- He or she has all the qualities that you must have in a partner, and their negative qualities are ones you can live with. Nobody’s perfect. Everyone has good qualities and some flaws. Think through what you must have in a partner, and what you’re flexible with. If you and your partner are a match with the important things that make a relationship work – such as lifestyle, values, and long term goals – then that person is likely a keeper. With Alena, it took me years to find someone who is attractive, healthy, open minded, loyal, generous, and looking for a relationship and family, and I knew it would be difficult for me to find someone like her again. She is a bit messier than me, but I can live with it because her great qualities far outweigh that minor issue.
- You can be yourself around him/her. If you’re constantly walking on eggshells and have to be someone you’re not around your partner, you should think twice about whether you should stay in the relationship. Even if you have differences, a good partner respects and accepts who you are, and doesn’t try to control or criticize you for being you. With Alena, she likes the real me, with all my goofy jokes and flaws. She's not as extroverted as I am, but has never said that I couldn’t hang out with my friends. And knowing that she enjoys art and fitness, I’ve never stopped her from doing the things she loves. People rarely change – they are who they are – so if you’re not comfortable with their true self or can’t be yourself with them, it’s time to move on.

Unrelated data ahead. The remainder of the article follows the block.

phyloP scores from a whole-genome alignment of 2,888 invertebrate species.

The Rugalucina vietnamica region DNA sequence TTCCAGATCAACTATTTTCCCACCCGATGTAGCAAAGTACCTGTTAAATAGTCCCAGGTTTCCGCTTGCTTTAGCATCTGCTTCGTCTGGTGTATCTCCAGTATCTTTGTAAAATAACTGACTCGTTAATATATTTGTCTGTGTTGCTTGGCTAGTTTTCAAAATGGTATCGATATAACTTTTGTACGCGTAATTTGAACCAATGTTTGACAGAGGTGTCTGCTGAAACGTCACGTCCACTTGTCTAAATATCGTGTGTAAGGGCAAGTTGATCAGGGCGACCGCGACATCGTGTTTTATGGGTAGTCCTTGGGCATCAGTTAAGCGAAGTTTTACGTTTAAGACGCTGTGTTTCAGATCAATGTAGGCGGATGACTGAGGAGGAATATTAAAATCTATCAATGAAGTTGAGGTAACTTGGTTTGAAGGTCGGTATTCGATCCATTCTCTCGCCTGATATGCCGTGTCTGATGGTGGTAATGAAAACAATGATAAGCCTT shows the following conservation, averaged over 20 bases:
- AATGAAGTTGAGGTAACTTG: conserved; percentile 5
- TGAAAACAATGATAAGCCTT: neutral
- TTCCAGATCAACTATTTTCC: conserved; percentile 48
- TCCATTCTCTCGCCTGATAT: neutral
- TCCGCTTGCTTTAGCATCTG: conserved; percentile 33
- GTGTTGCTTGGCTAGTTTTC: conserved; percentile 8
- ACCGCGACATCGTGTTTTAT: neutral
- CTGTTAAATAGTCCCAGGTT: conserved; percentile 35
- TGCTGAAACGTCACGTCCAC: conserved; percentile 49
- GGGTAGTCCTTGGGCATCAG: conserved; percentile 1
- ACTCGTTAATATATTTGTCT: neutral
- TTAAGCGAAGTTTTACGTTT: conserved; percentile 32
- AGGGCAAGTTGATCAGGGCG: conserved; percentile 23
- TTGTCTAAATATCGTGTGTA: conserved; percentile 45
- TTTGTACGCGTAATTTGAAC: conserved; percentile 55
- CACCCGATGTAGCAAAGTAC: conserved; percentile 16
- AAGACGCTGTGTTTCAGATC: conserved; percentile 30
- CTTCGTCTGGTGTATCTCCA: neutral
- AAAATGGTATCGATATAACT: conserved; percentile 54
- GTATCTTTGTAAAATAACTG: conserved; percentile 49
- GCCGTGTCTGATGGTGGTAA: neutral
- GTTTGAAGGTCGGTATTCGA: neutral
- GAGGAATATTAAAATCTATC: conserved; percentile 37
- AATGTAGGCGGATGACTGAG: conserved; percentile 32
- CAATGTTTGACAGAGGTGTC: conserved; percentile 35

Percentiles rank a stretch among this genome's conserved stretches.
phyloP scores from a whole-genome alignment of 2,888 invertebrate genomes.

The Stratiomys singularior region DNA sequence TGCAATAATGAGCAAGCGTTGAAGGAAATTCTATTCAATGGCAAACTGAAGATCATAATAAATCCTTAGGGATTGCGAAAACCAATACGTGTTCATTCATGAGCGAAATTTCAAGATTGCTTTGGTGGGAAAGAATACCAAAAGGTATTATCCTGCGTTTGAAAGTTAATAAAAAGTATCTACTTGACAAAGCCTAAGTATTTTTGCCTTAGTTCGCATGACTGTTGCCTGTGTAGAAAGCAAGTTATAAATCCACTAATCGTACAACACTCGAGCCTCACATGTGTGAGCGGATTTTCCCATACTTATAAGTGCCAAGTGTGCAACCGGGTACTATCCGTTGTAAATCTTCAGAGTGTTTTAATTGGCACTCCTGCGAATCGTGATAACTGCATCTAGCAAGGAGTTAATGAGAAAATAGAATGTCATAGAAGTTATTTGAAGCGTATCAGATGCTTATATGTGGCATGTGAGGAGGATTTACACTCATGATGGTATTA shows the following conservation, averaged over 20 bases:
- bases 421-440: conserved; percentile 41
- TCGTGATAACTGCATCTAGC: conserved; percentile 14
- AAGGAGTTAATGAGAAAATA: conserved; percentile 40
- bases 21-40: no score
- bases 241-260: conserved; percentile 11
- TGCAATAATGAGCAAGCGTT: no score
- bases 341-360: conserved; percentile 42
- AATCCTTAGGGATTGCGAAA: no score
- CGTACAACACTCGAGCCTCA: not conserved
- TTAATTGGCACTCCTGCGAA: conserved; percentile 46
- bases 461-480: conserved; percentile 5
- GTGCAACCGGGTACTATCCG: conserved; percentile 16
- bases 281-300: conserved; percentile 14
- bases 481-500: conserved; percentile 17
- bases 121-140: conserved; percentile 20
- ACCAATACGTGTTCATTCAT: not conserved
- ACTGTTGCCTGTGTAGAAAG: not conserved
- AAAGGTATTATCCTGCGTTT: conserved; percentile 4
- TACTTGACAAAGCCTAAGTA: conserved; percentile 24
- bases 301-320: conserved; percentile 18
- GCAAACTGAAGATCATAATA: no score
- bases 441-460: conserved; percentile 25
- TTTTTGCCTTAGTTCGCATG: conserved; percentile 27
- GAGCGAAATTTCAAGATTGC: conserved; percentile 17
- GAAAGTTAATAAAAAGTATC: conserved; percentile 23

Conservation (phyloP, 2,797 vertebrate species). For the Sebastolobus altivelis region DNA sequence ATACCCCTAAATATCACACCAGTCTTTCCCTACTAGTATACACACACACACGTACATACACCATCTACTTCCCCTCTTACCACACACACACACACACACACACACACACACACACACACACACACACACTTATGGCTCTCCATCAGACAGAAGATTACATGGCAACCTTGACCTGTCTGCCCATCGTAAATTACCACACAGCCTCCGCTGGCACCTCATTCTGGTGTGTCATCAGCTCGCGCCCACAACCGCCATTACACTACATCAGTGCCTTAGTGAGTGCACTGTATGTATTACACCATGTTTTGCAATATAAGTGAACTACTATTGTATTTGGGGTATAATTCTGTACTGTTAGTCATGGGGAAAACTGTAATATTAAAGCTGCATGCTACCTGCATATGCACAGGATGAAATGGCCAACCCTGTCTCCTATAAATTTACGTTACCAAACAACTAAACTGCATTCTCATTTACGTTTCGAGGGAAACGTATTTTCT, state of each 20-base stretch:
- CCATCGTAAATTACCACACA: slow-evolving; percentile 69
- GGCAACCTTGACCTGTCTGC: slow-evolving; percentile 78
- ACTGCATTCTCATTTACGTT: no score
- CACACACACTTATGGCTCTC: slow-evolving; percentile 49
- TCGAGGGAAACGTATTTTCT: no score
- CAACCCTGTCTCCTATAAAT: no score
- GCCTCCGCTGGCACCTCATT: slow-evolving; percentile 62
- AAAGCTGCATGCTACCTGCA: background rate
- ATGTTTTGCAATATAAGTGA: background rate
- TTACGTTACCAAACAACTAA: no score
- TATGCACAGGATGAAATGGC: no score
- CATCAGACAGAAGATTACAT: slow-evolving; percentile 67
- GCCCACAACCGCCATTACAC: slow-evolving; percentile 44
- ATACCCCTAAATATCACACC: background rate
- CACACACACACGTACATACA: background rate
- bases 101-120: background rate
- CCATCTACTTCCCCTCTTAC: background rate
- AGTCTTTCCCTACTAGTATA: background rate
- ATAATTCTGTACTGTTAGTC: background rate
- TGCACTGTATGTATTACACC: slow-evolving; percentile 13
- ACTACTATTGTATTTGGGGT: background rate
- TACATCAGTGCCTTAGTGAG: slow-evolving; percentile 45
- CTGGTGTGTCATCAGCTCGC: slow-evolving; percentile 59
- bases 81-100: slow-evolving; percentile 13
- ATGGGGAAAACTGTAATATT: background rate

- You become a better version of yourself. When I was single, I felt complete as a person. I led a healthy lifestyle, dressed well, was smart about finances, and had a solid career. I was happy and didn’t need a partner to complete me, but being with Alena, I was a better version of myself than I would have been on my own. With Alena, I ate healthier, drank less (it was great to find someone who didn’t drink much either), dressed better, and spent less money ($7,000/year less to be exact at bars and restaurants since we were cooking more at home). With a family on our minds, I was more motivated than ever to advance in my career and land a promotion. If you’re in a relationship where you’re feeling disrespected, less confident, and less secure, it’s time to get out, because good partners build each other up, and don’t tear each other down.
- Take your time. All new couples should take the time to get to know their partner. Most people are typically in their best behavior when you meet them for the first time and in the first few dates, but eventually their true side comes out. All the quirky, “cute” habits from the first few dates (like being clumsy, messy, goofy, etc.) will either become traits that you grow to love, come to accept, or get annoyed with. All couples are different, but we recommend that couples should be together for at least one year to see each other in all seasons and moods, each other’s best and worst behavior, and how they treat other people, especially your close friends and family.